The Movimento Popular de Libertação de Angola (MPLA) has ruled for almost five decades, with this recent election victory handing a second term to President João Lourenço.
According to the National Electoral Commission (CNE) of Angola, just over 51.07% of voters had supported the MPLA, whilst UNITA took 44.05%, its best result to date, signalling growing dissatisfaction in the country.
UNITA strongly opposes the election results, citing dissimilarities between the official count and the party’s tally.
In a statement on Friday, party leader Adalberto Costa Junior said, “I reaffirm that MPLA did not win the elections. [The results] don’t reflect the electoral truth. People have voted for change.”
The party has shown respect for legal proceedings, formally rejecting the results two days after the vote on 26 August, as they attempt to form a calm and collected opposition. However, the CNE maintains that it has conducted the election process lawfully and transparently.
In a tweet on Friday, Costa Junior stated that UNITA won the elections, writing, “We expect the CNE to compare the minutes it has with those it has given to opposition parties. Angolans UNITA won the elections! We will defend the sovereignty of the people and their vote.”
Many activists and NGOs have publicly denounced growing reports of detentions and kidnappings in the aftermath of the elections, including local organisation OMUNGA.
In a letter sent to the Attorney General of the Republic of Angola, the NGO asked the Public Ministry to investigate and institute criminal proceedings against the people involved “in the detention of young activists”.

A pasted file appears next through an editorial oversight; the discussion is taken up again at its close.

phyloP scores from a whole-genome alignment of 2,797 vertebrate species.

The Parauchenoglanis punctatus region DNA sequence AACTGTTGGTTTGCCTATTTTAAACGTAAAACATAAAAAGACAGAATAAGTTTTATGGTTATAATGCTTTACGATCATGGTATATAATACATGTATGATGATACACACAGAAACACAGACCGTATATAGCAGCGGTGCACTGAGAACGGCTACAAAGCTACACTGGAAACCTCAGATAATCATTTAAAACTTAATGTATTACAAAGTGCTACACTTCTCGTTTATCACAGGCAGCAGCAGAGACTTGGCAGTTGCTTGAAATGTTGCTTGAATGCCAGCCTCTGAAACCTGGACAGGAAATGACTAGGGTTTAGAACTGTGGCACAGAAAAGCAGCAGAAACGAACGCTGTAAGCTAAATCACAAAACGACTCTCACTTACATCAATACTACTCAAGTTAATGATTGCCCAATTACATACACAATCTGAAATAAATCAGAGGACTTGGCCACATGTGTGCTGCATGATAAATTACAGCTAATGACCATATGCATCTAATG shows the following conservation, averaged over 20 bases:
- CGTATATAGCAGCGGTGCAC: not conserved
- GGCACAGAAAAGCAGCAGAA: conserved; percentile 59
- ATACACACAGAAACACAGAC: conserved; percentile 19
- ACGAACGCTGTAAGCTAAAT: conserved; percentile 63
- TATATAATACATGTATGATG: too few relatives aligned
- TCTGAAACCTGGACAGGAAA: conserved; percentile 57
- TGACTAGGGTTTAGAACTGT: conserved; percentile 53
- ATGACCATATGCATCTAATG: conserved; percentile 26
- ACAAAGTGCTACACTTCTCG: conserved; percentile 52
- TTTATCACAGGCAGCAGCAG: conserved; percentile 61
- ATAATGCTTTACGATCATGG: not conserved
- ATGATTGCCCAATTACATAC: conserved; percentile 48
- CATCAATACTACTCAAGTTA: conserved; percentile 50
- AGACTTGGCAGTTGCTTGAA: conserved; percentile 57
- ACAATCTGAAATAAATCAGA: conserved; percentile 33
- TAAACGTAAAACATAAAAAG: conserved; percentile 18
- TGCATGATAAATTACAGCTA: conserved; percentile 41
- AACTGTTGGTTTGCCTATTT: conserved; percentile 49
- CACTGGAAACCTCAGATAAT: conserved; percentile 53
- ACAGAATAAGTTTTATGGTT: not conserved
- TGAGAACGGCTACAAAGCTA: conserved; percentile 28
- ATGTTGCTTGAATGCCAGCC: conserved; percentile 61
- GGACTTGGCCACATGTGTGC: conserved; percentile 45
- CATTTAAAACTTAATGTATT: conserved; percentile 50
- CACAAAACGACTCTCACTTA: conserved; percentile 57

“At the same time, the Angolan State must be jointly and civilly liable for the damage caused by national police officers”, added the organisation.
In a manifesto for human rights released just before the elections, OMUNGA implored both parties to “inform the electorate about what they intend to do, and how to respond to the following human rights concerns following the elections:
- (a) the humanitarian situation in the region
- (b) unlawful killings
- (c) arbitrary arrests and detentions
- (d) freedom of expression and assembly
- (f) economic and cultural rights, with a focus on the right to food, water, and health.”
Florindo Chivucute, Executive Director of advocacy-based human rights organisation Friends of Angola, says they are currently collecting vast amounts of reports of unlawful detentions and even the torture of young people closely linked with the recent elections. He said, “It started right after the elections. There was a case where youth activists were detained, some of them weren’t even activists were just there passing by and they were detained as well.”
He added, “It’s not just that they are being detained because they are following rallies. The police are going to their houses and detaining them. You need a permit to detain people in Angola. What is happening is that the police go to your home with no explanation, no papers from the court, and put you in jail.”
Despite being naturally blessed with natural resources, oil, and diamonds, 44% of the population still live below the poverty line. Many were hoping to see tangible change after Lourenço put an end to the 38-year regime of 38 Eduardo Dos Santos.
Despite his efforts and promises, Angolans are still frustrated by the government and were looking to this year’s elections for some real change. This poll has been described as the country’s most disputed one in its independent history.
The ruling MPLA has been in power since 1975 following the end of Portuguese rule and the bloody civil war for independence. If the results from this year’s elections remain, the party would have won with the smallest margin in Angola’s electoral history.
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